5. robojet

    robojet New Member

    Messages:
    14
    Location:
    So. Cal.
    I like the can idea... that helps.

    Also, I've been considering the approach on doing this, and it might be best to join the copper and brass in the garage rather than in place... I can always leave a copper to copper join for the last step when working in the wall.

    I still need to know about if I should insert the copper pipe all the way into the brass (about 1 1/2") and if that effects the area I apply flux and the amount of solder. Also, can I use the same solder/flux for the copper-brass as I did with the copper-copper.

    THANKS!
  6. Kristi

    Kristi Tradesman Plumber

    Messages:
    176
    Location:
    Vancouver, BC
    Same flux, same solder (I use lead free). Insert the copper all the way, flux everthing that is involving solder. Heat the brass fitting, it will take longer than the copper. My heat shield? The stainless shroud from an MJ clamp, lol... 1.5" sounds like a deep socket, are you sure you have the correct fitting? Just checking, most are only about 5/8" or so... ;)
  7. robojet

    robojet New Member

    Messages:
    14
    Location:
    So. Cal.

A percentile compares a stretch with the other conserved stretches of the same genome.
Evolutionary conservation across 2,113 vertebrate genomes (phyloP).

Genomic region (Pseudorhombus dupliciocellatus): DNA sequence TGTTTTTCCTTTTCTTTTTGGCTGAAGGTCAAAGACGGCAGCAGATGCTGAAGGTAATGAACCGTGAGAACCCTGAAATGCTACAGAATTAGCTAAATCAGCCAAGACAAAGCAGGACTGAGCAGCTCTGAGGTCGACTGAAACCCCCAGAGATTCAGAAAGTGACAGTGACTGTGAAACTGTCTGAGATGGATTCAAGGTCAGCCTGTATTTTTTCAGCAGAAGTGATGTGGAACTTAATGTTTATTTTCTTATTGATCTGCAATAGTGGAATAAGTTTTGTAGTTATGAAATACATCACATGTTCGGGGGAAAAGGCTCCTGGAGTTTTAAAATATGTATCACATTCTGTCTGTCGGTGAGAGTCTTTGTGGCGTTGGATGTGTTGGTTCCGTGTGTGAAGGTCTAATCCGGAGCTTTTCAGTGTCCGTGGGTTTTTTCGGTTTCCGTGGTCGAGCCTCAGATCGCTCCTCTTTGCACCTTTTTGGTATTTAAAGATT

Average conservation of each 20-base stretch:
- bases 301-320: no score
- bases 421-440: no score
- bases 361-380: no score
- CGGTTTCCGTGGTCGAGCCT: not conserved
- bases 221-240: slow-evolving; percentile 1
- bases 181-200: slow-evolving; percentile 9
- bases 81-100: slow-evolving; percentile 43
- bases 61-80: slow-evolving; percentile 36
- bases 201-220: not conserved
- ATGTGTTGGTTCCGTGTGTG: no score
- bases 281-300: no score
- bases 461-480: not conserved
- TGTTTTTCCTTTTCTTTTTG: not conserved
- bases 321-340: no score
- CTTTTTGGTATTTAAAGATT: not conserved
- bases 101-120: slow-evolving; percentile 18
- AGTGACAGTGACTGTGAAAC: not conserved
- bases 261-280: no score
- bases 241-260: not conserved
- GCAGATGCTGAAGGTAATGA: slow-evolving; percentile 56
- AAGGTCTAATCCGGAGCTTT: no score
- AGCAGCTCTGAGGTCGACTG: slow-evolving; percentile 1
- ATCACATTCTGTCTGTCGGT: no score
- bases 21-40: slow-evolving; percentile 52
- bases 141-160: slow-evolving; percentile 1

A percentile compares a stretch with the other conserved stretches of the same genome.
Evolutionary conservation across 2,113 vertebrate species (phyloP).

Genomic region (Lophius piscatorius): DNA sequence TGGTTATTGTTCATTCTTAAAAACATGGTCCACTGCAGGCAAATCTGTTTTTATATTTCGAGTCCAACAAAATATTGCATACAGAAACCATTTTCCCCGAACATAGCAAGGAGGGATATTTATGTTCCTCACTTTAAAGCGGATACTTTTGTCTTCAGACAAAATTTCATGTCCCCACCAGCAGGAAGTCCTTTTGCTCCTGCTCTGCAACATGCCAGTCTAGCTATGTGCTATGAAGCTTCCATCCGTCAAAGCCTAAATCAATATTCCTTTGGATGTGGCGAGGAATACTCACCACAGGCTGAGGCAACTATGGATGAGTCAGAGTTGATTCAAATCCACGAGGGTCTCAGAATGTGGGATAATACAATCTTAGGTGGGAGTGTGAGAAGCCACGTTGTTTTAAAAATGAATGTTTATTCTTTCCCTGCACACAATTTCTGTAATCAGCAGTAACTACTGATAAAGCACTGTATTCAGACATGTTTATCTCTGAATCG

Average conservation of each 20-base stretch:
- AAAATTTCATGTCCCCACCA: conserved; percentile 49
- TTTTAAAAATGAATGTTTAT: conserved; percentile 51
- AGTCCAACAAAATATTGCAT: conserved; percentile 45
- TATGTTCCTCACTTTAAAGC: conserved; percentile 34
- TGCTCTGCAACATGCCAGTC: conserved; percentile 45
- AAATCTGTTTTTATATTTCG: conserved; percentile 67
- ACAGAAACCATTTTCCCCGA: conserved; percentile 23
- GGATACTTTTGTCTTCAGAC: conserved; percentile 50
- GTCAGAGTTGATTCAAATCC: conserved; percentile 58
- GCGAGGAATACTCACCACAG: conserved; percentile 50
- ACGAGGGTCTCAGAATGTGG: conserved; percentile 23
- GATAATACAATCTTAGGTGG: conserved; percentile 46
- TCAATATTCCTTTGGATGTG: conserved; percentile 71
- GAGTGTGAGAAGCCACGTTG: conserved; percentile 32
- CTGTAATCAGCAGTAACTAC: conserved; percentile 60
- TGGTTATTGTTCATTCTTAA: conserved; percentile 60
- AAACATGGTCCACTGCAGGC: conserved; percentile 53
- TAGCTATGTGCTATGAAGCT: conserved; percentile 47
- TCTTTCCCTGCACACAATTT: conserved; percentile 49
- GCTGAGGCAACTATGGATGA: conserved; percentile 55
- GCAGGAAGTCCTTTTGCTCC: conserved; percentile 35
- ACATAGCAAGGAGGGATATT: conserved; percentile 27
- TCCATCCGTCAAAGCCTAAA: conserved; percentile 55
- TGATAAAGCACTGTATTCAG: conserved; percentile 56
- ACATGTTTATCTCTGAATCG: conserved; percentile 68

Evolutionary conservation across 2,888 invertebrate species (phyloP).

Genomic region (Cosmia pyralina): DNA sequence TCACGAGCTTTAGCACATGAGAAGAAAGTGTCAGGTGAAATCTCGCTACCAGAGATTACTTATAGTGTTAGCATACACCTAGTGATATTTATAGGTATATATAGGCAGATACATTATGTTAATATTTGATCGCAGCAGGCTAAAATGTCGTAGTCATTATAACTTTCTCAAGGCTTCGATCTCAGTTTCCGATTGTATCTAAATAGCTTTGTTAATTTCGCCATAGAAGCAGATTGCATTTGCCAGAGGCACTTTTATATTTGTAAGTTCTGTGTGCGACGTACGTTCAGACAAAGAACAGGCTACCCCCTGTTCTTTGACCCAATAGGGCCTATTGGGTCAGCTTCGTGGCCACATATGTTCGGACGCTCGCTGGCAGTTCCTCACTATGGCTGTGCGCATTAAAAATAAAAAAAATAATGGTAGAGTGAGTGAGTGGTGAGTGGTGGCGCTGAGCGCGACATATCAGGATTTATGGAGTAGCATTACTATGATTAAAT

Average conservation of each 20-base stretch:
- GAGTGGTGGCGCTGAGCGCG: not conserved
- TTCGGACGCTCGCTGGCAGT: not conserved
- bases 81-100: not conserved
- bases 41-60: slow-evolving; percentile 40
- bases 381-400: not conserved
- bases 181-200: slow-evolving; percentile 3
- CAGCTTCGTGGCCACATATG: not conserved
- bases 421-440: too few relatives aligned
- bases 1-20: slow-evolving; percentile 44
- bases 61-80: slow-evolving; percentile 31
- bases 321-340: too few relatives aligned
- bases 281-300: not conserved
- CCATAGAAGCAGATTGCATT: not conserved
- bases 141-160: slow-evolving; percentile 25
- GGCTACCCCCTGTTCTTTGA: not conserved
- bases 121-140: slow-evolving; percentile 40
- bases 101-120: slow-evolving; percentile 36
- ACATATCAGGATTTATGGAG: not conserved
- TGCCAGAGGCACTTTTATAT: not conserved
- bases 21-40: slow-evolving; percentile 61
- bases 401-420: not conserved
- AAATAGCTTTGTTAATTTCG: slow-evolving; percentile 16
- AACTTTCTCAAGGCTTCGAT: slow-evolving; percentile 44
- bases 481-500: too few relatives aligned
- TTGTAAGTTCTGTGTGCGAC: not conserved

Thanks Kristi! I think I'm ready to give it a try now... :D

    I wasn't home when I posted the original message... I've rechecked the depth of the pipe... it's 1/2" - my memory wasn't serving me well :eek:

    I really appreciate everyone's help. Hopefully I can give this a try tonight and I'll post the results!

    Jennifer.
  8. chassis

    chassis Engineer

    Messages:
    339
    Location:
    SE Pennsylvania
    robojet, sounds like you've got the picture. I was thinking 1/2" sounded more right than 1 1/2". And also good that you're planning to do the soldering with the valve removed.
  9. robojet

    robojet New Member

    Messages:
    14
    Location:
    So. Cal.
    Well... I think I've done it :) -but it took me a couple of tries (which is why I'm saying I think)...

    It took much less time to heat the brass than I thought (about 10-15 seconds). When I soldered it the first time, it didn't appear that one side had taken the solder very well - so I took it apart, cleaned it up a bit and did it again. The second time went much better.

    Here's the questionable parts:
    1 - The first time I heated it much longer than needed. Is there any problem with heating the brass or copper too long?
    2 - When I took it apart, there was still solder inside the brass pipe and on the copper. I had heard about pre-tinning, so I was thinking that this was no big deal... so I went forth and resoldered as is.

    I haven't hooked this up to the supply line yet (I didn't have a copper elbow I needed to finish the job... but I'm wondering if I've already caused a problem.

    Your help is very much appreciated!
  10. chassis

    chassis Engineer

    Messages:
    339
    Location:
    SE Pennsylvania
    Best way to test it is to turn the water on and look for leaks.

    Can't heat copper or brass for too long with a propane torch. Mapp gas or oxy/acetylene is another story. ;)